Your Game Consoles Have Hazardous Chemicals!

Nintendo used to be bad for the environment. Now? Just sorta bad! Last year, Greenpeace singled the Kyoto-based game maker by giving it the lowest score in its "Guide to Greener Electronics" had ever awarded to a company — a 0/10. Part of the reason for this dubious honour was that Nintendo failed to provide any data about its environmental standards. Nintendo issued a response, and Greenpeace still wasn't satisfied. (In comparison, Microsoft got a 2.7/10 and Sony got a 7.3/10). Zeina Al-Hajj, Greenpeace's International Toxic Campaign co-ordinator points out:

Sony has a very good record in our ranking guide. They have committed to eliminating these chemicals from mobile devices. But why are we finding them in such high percentages in a console? This is a tool used by children in our homes. None of these chemicals exist in Sony's Vaio laptop. So if they can do it for a laptop, why can't they push this for the console also?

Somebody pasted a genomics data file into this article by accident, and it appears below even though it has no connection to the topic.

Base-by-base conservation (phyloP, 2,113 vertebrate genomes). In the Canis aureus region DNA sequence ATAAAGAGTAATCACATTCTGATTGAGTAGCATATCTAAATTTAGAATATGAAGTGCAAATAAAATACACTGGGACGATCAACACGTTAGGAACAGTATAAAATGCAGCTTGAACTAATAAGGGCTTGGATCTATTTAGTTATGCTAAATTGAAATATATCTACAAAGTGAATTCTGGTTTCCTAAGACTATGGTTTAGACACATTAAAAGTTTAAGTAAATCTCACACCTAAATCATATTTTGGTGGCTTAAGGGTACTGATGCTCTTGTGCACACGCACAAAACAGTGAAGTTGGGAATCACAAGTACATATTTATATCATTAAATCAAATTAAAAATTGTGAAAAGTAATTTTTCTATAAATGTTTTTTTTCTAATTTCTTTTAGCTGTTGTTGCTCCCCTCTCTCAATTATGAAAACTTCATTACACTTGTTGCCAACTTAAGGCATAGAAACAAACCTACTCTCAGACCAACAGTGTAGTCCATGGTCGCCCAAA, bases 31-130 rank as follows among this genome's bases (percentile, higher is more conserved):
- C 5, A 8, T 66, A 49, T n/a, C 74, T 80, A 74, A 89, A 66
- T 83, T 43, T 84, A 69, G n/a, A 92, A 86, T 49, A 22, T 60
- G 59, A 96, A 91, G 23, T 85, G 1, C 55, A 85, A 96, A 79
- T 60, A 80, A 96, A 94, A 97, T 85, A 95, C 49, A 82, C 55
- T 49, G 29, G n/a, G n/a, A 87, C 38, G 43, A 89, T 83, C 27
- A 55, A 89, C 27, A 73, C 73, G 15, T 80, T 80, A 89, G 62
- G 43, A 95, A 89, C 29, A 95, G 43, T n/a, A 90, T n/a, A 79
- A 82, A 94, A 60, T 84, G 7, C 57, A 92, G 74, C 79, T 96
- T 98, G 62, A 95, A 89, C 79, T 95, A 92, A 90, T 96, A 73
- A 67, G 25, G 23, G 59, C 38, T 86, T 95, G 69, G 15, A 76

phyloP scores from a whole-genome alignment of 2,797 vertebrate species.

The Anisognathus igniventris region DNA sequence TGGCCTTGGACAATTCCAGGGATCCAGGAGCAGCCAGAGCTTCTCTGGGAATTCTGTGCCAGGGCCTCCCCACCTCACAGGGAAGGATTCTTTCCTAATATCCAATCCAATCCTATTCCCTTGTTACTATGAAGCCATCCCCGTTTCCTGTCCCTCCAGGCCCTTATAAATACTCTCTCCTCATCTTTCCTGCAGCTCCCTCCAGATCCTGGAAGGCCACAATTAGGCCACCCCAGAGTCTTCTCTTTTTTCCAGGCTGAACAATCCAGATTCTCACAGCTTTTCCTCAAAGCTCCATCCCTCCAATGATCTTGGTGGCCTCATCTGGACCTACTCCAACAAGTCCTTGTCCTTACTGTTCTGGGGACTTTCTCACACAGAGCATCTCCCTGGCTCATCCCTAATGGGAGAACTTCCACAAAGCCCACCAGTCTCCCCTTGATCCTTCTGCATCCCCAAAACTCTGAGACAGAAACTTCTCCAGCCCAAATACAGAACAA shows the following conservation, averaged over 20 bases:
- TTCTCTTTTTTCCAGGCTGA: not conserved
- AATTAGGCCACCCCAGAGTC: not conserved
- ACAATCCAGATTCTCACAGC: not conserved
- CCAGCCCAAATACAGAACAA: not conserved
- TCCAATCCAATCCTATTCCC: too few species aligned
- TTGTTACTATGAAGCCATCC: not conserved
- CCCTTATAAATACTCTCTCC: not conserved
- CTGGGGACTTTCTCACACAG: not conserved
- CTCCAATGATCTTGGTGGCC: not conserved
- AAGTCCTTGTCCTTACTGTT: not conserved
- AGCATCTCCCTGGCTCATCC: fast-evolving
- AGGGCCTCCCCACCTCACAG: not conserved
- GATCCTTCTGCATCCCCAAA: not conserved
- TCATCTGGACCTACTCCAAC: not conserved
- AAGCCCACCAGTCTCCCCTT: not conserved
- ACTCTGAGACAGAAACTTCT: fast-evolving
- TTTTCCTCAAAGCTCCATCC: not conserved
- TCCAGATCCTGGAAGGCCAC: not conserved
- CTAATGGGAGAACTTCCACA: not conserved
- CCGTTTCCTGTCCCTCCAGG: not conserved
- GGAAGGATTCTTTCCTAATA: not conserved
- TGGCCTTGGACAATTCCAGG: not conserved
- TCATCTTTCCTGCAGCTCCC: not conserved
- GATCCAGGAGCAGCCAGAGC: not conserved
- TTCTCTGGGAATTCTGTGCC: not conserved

Greenpeace has taken things into its own hands. Literally. The environmental organisation has dissected each of the three major game consoles and examined how environmentally sound the consoles' innards are.

Results, after the jump. Onward!


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